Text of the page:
FlaTerp: OK, but if Peters is the point guard, then the whole "but the Terps are missing their point guard" narrative for this year's bad start is out the window. Also, if I'm going to concede to you that Peters is the point guard, can you then concede to me that Seth is the best shooting guard? Let's shift Dez to the 3 and make him a point forward -- he plays a lot of point anyway. You know, It feels like these puzzle pieces aren't really fitting together no matter how we arrange them. Another example: Jake Layman and Evan Smotrycz seem completely redundant right now. Maybe only one of them should start. How about Peters, Allen, Dez, Smo and Shaq as the starting five? It's certainly a quicker unit, and maybe Maryland will get away from the 3-pointer-or-bust mentality that led to an 8-for-25 night beyond the arc at Pitt. Smotrycz would have to bang more and park-and-shoot less or else Mitchell rotates in. And Layman goes to the bench to earn his minutes back by playing up to his abilities, just like Nick Faust did.

Pete: To be fair, Peters is a true freshman, and so while he may be the point guard now, he wasn't necessarily the point guard then. I don't know if I'm necessarily willing to concede the Seth/Dez debate, just because I think the rotations work in such a way where you can have Allen splitting time at the 1/2 and Wells at the 2/3. To be clear, I'm not saying you're wrong, I just don't see it as a debate in which I'm willing to take sides. I do like your lineup idea, but I just have trouble putting too much value into the starting lineup when the rotations shift so frequently. I think Smotrycz at the power forward position is a bit of a problem because of his terrible play on defense, but it's just hard to see other consistent options. My vote is that's the position we should probably be talking about, not point guard.

FlaTerp: The power forward solution is easy: PG County's own Talib Zanna! Oh wait, Maryland signed Berend Weijs, Ashton Pankey, Haukur Palsson, Pe'Shon Howard, Mychal Parker and Terrell Stoglin that year instead. Can't wait til Senior Day at Comcast on March 9 - it'll be really emotional, (not) honoring all those guys. Back on topic, is it too soon to say this isn't really a rotation problem at all, but instead a roster problem? That would be a pretty grim reality, one in which this season isn't really salvageable, but hey, I'm talking to Pete Volk, TT's very own grim reaper! You're the guy who who gave us this, this and this. So, what the heck, let's take a walk down that dark, creaky staircase and into your sinister little lab of Maryland misery for a moment: Is this a Mark Turgeon problem?

Pete: I've talked about it before, but I do think Mark Turgeon's biggest failing so far as Maryland's coach has been his roster building. He's recruited at a high level, but the pieces do not quite yet fit together, and that's nearly as important if not equally important. I wouldn't go so far as to say it's not salvageable, because I do think the pieces are very good, if not necessarily a fit for each other, but rotation management is needed to mitigate some of those problems. When Seth Allen went down, Maryland was left essentially point guard-less until Roddy Peters started to develop, and that should never be the case. Evan Smotrycz and Charles Mitchell are both giant defensive liabilities (although Mitchell is improving), while Jon Graham exerts a lot of effort but isn't exactly who you want as your every-day power forward. There's no real answer there, and as for me that's the big problem right now -- unless the Terps really want to go small and do a Peters/Allen/Wells/Layman/Cleare starting five, at the expense of rebounding.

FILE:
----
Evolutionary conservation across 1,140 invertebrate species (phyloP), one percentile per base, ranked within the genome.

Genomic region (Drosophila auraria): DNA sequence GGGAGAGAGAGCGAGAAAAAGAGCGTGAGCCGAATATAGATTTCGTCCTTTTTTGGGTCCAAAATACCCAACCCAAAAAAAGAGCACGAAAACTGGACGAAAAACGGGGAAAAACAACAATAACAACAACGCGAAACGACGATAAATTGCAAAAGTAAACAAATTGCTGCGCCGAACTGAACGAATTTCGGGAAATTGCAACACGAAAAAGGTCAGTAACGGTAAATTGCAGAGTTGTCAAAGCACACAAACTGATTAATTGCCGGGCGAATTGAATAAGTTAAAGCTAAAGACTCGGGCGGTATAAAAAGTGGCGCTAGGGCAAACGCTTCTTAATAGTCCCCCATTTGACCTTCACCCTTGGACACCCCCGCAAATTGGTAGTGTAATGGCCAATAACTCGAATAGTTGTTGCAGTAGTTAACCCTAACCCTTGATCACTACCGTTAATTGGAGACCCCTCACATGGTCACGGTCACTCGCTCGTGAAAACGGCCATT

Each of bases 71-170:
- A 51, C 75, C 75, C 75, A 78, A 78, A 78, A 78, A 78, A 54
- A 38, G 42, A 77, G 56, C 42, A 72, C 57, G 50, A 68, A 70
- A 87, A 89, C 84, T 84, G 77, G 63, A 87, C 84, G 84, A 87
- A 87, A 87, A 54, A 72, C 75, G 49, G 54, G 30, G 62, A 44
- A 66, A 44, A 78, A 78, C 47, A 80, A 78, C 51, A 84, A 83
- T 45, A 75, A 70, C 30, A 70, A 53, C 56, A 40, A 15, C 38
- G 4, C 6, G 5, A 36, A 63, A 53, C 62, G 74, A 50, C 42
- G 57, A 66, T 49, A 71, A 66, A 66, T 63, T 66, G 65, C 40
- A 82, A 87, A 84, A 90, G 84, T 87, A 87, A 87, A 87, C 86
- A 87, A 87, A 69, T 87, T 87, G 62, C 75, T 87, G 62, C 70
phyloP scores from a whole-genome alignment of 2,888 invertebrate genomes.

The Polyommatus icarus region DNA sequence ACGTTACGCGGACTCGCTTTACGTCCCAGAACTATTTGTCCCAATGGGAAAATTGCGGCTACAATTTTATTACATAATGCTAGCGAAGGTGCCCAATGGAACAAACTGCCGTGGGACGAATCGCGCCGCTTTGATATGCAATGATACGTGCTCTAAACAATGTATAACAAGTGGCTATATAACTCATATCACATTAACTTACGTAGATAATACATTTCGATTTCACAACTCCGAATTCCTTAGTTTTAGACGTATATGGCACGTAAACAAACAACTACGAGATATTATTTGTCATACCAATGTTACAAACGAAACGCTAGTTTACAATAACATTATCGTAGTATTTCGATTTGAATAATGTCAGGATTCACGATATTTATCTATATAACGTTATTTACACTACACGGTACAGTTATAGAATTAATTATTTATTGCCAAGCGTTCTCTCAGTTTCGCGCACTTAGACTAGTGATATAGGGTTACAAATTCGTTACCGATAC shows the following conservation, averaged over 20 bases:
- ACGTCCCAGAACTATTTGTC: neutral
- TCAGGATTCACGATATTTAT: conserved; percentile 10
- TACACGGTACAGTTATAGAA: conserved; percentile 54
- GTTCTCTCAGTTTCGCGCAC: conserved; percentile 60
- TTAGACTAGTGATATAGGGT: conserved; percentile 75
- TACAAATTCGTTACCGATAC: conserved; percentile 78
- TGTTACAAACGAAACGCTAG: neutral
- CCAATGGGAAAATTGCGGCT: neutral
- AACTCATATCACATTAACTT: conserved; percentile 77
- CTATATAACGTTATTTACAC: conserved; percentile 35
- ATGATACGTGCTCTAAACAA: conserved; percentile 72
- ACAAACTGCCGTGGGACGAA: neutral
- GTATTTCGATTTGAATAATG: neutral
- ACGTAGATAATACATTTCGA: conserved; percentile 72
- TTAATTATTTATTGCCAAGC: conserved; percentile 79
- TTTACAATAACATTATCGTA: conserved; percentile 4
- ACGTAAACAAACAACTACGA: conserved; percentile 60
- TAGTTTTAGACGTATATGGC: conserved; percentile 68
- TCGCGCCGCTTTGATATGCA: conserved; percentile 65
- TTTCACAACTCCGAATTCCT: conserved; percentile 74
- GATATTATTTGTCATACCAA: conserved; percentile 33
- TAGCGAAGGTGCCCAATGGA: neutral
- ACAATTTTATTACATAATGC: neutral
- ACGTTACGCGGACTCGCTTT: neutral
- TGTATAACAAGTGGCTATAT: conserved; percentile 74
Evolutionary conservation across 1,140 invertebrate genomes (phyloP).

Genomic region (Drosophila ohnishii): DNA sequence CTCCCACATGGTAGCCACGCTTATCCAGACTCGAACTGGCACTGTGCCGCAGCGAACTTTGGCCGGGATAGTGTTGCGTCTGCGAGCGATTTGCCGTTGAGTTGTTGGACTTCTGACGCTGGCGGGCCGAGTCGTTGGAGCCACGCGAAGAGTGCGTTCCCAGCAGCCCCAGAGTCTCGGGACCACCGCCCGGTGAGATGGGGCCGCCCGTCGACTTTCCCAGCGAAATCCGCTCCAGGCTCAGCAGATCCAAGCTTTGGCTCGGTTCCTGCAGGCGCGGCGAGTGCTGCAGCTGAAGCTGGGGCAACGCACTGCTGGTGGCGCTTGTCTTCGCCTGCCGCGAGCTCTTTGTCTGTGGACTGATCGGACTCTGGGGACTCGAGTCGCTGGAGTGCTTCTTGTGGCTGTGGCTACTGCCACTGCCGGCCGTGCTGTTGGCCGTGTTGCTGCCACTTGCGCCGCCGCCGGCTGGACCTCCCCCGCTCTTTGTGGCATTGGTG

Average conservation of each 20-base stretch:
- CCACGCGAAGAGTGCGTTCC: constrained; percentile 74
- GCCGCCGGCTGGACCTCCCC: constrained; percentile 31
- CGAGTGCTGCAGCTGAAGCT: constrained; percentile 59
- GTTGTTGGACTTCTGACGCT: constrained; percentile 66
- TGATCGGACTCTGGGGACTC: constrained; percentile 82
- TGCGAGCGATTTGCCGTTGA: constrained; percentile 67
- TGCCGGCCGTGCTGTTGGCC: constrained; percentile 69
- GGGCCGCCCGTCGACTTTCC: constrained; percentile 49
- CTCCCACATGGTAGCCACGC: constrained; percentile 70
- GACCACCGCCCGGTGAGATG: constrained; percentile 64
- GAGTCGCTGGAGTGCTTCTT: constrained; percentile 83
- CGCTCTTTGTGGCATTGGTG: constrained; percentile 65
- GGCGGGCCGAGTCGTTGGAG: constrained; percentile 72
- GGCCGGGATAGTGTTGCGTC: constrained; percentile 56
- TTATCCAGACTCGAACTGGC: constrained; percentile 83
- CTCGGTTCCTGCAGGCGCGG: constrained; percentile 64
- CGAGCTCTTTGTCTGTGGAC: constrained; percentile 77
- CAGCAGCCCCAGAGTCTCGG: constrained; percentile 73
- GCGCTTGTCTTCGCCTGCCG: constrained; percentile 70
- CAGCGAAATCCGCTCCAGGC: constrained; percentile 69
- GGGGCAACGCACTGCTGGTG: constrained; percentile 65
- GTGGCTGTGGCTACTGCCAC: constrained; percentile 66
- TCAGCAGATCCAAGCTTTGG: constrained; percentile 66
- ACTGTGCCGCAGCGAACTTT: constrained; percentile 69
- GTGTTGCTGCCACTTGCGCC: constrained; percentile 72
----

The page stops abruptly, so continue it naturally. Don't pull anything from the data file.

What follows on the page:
FlaTerp: Did you just say "at the expense of rebounding"? Ugh, now my head hurts. Actually, we kinda sorta just agreed on something here -- that Allen should be a starter instead of either Layman or Smotrycz, who seem to be doing similar things, similarly ineffectively. I can get on board with your small lineup, but Layman would have to hit the glass. It would actually force him to do something other than drift the perimeter and launch 3s, but that's fine. He's too good for that role anyway.

Pete: I know -- it hurt me more to type it than it did for you to read it. And hey, like you said, if it can turn Layman into something other than a(n inconsistent) shooter, I'm all for it. The Allen-as-a-starter thing I think is a little more complex, because everything Turgeon has said in the media has indicated that Allen would be starting right now if he was 100%. I fear the casualty in the starting lineup will be Peters when Allen does get to that point, but we'll have to wait and see.

FlaTerp: Wait, what? I just got done agreeing to Peters being the point guard! Now I'm just confused. I do think that whatever percentage of Allen we're seeing right now, it's a starter caliber player. And I want him shooting and slashing, not running the offense. Which brings up another pressing question: What is Maryland's offense, exactly?

Pete: That's a much, much longer (and uglier) conversation. For next time!